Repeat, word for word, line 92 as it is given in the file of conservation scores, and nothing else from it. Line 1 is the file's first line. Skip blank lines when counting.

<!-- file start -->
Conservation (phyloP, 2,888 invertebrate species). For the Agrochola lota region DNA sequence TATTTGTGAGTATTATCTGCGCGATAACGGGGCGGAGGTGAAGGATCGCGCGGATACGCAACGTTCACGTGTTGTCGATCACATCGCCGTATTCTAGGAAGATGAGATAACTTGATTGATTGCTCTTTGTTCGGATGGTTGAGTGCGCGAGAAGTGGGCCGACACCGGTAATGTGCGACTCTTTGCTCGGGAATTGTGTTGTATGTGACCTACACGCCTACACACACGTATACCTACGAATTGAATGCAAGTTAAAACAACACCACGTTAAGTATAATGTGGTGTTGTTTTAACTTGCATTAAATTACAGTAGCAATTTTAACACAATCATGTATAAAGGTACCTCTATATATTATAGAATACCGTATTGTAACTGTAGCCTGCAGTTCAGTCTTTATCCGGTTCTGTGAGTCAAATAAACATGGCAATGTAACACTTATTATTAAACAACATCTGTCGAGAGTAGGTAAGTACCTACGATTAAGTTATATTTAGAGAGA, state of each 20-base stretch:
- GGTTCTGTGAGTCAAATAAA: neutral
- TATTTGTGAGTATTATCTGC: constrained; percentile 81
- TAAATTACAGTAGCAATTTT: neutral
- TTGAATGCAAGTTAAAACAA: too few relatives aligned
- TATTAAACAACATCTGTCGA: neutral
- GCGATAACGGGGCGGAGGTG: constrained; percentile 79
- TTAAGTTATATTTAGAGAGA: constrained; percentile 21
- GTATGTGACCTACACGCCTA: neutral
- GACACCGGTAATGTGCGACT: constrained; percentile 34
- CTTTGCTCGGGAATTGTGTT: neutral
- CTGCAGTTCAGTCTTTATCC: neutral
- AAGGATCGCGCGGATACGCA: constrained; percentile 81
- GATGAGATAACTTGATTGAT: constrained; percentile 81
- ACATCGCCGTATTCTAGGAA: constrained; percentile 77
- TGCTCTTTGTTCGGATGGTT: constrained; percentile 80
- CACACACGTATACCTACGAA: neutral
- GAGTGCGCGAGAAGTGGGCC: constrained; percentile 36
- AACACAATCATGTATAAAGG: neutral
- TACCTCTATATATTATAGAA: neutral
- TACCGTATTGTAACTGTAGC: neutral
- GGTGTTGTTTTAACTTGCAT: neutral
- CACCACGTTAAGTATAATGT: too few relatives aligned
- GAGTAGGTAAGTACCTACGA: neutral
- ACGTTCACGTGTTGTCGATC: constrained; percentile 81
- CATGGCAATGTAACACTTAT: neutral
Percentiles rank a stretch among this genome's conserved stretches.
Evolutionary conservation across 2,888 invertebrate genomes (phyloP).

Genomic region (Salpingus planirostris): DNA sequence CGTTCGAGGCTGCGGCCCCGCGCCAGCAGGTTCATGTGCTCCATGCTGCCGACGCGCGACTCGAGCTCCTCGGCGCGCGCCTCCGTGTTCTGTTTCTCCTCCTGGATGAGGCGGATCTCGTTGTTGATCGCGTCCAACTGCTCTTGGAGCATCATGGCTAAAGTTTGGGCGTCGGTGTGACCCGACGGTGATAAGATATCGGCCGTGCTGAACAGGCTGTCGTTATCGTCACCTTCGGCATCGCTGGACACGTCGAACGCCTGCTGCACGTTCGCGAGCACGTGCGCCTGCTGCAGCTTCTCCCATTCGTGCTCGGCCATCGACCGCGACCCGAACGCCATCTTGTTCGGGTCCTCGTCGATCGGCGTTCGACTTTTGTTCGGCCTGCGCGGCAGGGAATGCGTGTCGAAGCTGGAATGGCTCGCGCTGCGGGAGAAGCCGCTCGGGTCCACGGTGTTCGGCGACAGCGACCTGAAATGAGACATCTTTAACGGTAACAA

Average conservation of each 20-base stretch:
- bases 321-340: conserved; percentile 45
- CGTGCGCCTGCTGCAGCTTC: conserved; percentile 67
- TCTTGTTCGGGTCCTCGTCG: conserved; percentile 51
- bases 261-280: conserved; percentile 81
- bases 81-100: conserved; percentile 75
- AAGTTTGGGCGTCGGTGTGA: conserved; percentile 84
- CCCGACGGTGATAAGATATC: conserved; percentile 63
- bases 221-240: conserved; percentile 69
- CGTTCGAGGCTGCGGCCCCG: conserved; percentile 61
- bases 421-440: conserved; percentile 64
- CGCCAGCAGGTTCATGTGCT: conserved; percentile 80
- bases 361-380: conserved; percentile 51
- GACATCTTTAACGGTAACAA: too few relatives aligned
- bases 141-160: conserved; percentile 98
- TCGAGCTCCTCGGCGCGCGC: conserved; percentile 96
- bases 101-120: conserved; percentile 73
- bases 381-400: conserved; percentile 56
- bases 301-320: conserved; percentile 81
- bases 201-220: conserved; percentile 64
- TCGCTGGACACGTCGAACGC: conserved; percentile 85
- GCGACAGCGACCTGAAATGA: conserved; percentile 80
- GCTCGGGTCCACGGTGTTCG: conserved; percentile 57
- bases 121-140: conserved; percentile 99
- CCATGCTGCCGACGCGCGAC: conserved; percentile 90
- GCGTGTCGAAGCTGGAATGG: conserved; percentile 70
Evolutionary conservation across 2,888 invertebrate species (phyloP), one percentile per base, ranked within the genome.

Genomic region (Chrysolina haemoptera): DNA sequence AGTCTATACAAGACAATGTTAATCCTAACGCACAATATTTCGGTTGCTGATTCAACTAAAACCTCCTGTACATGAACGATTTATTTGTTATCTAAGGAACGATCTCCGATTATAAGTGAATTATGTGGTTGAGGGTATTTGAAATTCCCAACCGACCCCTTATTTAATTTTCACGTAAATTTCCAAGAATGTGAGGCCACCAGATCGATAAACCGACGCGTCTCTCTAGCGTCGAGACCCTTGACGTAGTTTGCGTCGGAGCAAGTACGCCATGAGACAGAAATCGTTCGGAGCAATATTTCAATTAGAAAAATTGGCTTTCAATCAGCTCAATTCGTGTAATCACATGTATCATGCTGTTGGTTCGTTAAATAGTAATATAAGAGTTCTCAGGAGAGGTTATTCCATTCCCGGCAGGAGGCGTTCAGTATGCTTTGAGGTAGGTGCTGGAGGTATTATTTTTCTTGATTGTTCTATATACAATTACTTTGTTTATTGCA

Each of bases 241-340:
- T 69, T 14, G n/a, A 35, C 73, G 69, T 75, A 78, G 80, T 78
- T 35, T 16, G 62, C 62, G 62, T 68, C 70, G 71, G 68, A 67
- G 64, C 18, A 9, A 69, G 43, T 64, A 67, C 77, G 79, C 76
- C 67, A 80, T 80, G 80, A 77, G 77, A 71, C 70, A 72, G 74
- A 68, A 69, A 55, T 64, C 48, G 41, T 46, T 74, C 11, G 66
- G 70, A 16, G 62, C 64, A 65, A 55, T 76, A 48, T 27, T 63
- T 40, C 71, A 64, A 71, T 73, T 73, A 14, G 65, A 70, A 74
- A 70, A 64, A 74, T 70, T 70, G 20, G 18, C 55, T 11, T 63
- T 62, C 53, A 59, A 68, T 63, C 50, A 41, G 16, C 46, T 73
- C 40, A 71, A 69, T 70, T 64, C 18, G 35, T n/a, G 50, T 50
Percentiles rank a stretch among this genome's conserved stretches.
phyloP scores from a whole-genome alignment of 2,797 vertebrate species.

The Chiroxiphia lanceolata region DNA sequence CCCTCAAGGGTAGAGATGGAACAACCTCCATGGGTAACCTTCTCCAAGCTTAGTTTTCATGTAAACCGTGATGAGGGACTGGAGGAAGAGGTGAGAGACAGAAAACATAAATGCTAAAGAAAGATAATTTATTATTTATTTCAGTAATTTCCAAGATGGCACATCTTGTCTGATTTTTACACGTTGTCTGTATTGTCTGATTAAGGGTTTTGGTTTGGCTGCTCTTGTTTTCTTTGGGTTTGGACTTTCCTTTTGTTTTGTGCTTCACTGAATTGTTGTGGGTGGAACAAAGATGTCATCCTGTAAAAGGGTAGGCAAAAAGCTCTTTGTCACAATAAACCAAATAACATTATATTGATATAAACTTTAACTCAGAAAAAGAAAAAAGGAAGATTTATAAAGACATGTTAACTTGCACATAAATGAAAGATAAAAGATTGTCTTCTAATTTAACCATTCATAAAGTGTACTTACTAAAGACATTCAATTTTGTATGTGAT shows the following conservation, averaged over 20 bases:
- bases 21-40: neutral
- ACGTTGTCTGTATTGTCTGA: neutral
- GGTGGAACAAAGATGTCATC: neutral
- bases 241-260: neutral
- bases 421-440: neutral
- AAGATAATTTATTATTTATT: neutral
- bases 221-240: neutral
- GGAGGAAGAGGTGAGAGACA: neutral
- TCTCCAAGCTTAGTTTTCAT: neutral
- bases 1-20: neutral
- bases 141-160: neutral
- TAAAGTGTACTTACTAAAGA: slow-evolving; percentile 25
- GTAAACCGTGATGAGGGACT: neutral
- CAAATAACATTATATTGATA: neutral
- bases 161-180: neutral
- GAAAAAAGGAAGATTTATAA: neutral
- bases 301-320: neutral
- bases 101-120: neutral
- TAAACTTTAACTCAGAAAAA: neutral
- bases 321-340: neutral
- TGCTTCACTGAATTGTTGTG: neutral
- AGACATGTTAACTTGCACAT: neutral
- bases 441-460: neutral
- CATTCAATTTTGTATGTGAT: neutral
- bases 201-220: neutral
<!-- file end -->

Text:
- TGCTTCACTGAATTGTTGTG: neutral